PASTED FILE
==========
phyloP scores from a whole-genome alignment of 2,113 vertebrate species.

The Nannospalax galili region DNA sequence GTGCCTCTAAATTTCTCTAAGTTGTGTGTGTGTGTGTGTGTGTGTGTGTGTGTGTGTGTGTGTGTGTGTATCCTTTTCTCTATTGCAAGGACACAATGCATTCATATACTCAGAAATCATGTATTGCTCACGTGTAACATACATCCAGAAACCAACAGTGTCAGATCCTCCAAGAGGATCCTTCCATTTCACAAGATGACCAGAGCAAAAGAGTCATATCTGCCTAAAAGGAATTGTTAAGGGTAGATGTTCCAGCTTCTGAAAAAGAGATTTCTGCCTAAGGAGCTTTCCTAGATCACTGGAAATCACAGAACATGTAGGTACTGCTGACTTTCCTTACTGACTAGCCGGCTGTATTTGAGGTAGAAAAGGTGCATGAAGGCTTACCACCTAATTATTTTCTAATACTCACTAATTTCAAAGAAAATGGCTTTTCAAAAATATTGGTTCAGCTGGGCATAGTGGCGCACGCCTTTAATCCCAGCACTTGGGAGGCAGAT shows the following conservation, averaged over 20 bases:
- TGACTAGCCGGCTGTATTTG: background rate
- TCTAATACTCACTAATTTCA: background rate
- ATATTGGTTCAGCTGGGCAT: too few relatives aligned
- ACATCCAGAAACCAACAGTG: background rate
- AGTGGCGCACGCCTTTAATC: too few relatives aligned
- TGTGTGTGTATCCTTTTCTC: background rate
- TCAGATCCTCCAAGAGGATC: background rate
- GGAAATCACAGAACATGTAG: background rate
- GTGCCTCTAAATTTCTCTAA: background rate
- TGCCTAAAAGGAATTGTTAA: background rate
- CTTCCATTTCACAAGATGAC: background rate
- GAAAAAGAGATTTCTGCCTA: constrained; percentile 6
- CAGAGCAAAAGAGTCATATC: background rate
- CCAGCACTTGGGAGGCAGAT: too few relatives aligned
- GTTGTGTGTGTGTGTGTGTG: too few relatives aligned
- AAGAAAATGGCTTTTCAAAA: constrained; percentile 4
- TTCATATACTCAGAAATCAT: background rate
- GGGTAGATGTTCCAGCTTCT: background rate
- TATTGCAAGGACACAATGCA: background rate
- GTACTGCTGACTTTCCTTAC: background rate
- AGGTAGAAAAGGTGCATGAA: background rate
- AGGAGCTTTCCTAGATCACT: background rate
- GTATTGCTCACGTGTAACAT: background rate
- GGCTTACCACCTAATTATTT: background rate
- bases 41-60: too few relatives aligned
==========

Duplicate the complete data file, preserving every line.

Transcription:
phyloP scores from a whole-genome alignment of 2,113 vertebrate species.

The Nannospalax galili region DNA sequence GTGCCTCTAAATTTCTCTAAGTTGTGTGTGTGTGTGTGTGTGTGTGTGTGTGTGTGTGTGTGTGTGTGTATCCTTTTCTCTATTGCAAGGACACAATGCATTCATATACTCAGAAATCATGTATTGCTCACGTGTAACATACATCCAGAAACCAACAGTGTCAGATCCTCCAAGAGGATCCTTCCATTTCACAAGATGACCAGAGCAAAAGAGTCATATCTGCCTAAAAGGAATTGTTAAGGGTAGATGTTCCAGCTTCTGAAAAAGAGATTTCTGCCTAAGGAGCTTTCCTAGATCACTGGAAATCACAGAACATGTAGGTACTGCTGACTTTCCTTACTGACTAGCCGGCTGTATTTGAGGTAGAAAAGGTGCATGAAGGCTTACCACCTAATTATTTTCTAATACTCACTAATTTCAAAGAAAATGGCTTTTCAAAAATATTGGTTCAGCTGGGCATAGTGGCGCACGCCTTTAATCCCAGCACTTGGGAGGCAGAT shows the following conservation, averaged over 20 bases:
- TGACTAGCCGGCTGTATTTG: background rate
- TCTAATACTCACTAATTTCA: background rate
- ATATTGGTTCAGCTGGGCAT: too few relatives aligned
- ACATCCAGAAACCAACAGTG: background rate
- AGTGGCGCACGCCTTTAATC: too few relatives aligned
- TGTGTGTGTATCCTTTTCTC: background rate
- TCAGATCCTCCAAGAGGATC: background rate
- GGAAATCACAGAACATGTAG: background rate
- GTGCCTCTAAATTTCTCTAA: background rate
- TGCCTAAAAGGAATTGTTAA: background rate
- CTTCCATTTCACAAGATGAC: background rate
- GAAAAAGAGATTTCTGCCTA: constrained; percentile 6
- CAGAGCAAAAGAGTCATATC: background rate
- CCAGCACTTGGGAGGCAGAT: too few relatives aligned
- GTTGTGTGTGTGTGTGTGTG: too few relatives aligned
- AAGAAAATGGCTTTTCAAAA: constrained; percentile 4
- TTCATATACTCAGAAATCAT: background rate
- GGGTAGATGTTCCAGCTTCT: background rate
- TATTGCAAGGACACAATGCA: background rate
- GTACTGCTGACTTTCCTTAC: background rate
- AGGTAGAAAAGGTGCATGAA: background rate
- AGGAGCTTTCCTAGATCACT: background rate
- GTATTGCTCACGTGTAACAT: background rate
- GGCTTACCACCTAATTATTT: background rate
- bases 41-60: too few relatives aligned